A very pleasant evening to everyone, both on Montserrat and within the wider international Diaspora Community. I am Jeevan Robinson, and welcome to the first of Edition for 2019 of the programme, “From The Speaker’s Chair”
Once again, both the Office of the Legislature on Montserrat and MNI Media are pleased to be collaborating to bring to you this second series of programmes which will run over the next 12 weeks.
From The Speaker’s Chair will be an informative and educational series aimed at raising awareness and understanding of the Montserrat Legislative Assembly (MLA), and the structure of parliamentary democracy here on Montserrat.
Every Tuesday evening, a new feature will be shared with you. We also welcome your feedback and suggestions to the programmes as presented via both ZJB Radio and also published via MNI Media’s outlet located at www.mnialive.com
We begin the series for 2019 by looking firstly at the topic, “A History of Constituencies and Elections on Montserrat"
Listen to the full audio below. The full text also is published here:
For those who may be less familiar with parliamentary language, we will begin by breaking down for you exactly what the term constituency means:
According to the well established Oxford Dictionary the term “Constituency” is best described as being; “A group of voters in a specified area who elect a representative to a legislative body.”
But before we delve more deeply into Parliamentary history on the island, let us for a moment look at the democratic foundations of Montserrat.
It is known widely that Montserrat is a British Overseas Territory.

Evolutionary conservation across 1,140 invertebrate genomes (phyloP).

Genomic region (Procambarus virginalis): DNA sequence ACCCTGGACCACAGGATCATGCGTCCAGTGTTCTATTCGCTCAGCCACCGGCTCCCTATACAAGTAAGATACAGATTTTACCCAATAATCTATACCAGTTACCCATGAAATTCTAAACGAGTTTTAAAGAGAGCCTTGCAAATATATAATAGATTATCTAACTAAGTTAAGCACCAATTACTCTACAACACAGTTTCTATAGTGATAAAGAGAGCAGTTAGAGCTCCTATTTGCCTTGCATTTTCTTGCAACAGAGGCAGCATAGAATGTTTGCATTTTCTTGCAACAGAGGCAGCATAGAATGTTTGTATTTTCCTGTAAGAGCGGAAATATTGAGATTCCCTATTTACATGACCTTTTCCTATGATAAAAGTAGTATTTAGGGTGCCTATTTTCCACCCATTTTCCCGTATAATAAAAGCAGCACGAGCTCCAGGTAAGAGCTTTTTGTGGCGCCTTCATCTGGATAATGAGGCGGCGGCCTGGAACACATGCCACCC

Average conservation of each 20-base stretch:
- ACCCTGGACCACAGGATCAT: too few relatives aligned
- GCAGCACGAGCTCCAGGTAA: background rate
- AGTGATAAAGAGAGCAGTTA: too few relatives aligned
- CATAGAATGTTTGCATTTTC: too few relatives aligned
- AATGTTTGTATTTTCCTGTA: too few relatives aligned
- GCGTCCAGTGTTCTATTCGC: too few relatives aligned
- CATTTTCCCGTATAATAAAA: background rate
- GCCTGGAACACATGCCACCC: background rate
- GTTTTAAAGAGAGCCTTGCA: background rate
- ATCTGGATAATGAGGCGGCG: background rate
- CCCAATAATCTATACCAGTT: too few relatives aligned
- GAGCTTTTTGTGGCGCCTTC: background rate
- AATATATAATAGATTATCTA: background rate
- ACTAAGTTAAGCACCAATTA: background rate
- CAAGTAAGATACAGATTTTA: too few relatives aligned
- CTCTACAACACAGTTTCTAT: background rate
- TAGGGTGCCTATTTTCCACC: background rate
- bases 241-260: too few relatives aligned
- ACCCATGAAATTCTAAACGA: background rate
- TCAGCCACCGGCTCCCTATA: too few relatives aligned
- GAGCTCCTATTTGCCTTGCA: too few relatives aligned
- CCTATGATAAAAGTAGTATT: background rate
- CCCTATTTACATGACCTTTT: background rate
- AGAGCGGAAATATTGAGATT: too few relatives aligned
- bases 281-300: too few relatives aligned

The Head of State on the island Her Majesty the Queen Elizabeth the 2nd, who is represented by an appointed Governor from the UK’s Foreign and Commonwealth Office, also commonly referred to as the FCO.
The present Governor of Montserrat is His Excellency Mr Andrew Pearce. Montserrat’s Governor, whoever he or she may be under the Constitution Order the governs the island, assumes control for matters such as security and defence, law and order, and the island’s external affairs.
Despite the allegiance to the Her Majesty the Queen, Montserrat is however still mainly governed by a self -governing system of Representative Democracy, with a representative government that subscribes to a system of Parliamentary Democracy rooted in the Westminster model from the United Kingdom.
Representative Democracy is “a type of democracy founded on the principle of elected officials representing a group of people.”
Thus, the framework for democratic governance on Montserrat is further illustrated in that the island’s Legislative power is undertaken by both the elected government of the day, and the wider Legislative body of Parliament, and the representatives that make up Parliament.
So therefore, let us then return to our base topic for today of looking at the history of Parliament and by large, Representative Democracy on Montserrat.
Prior to 1952, Montserrat was governed by what was known then as a Plantocracy system.
Records show that early elections on the island date back to the 19th century. However, what is critical to note is that these elections were very limited as only partial members of the community were able to vote.
True Representative Government on Montserrat did not really begin until around 1936, when key electoral reforms were brought on stream.
Many persons over the years would have heard renowned historian Dr Howard Fergus, the recently departed Dr George Irish, and also many of the island’s notable political figures speak about Universal Suffrage on Montserrat.
Well, what is Universal Suffrage and how important is it to Montserrat?
Universal Suffrage is widely regarded as “The right to vote”. In Montserrat’s context, this “right to vote” was only granted to the island in 1951.
However, it was not until the February 20th, 1952 elections, that all members of the Montserrat community of legal voting age and requirement were allowed that right to exercise their franchise.
Mainly, the island’s first elected Chief Minister, William H. Bramble, led the charge that saw to this voting right being granted to all citizens of the island.
Bramble in seeking to bring Representative Democracy to Montserrat, worked with names such as R.W Griffith, M E. Walkinshaw, E T. Edgecombe, and B W. Edwards. These men as mentioned, comprised what was then known as the Montserrat Labour Party (MLP). That MLP political grouping won all five of the island’s initial constituency seats.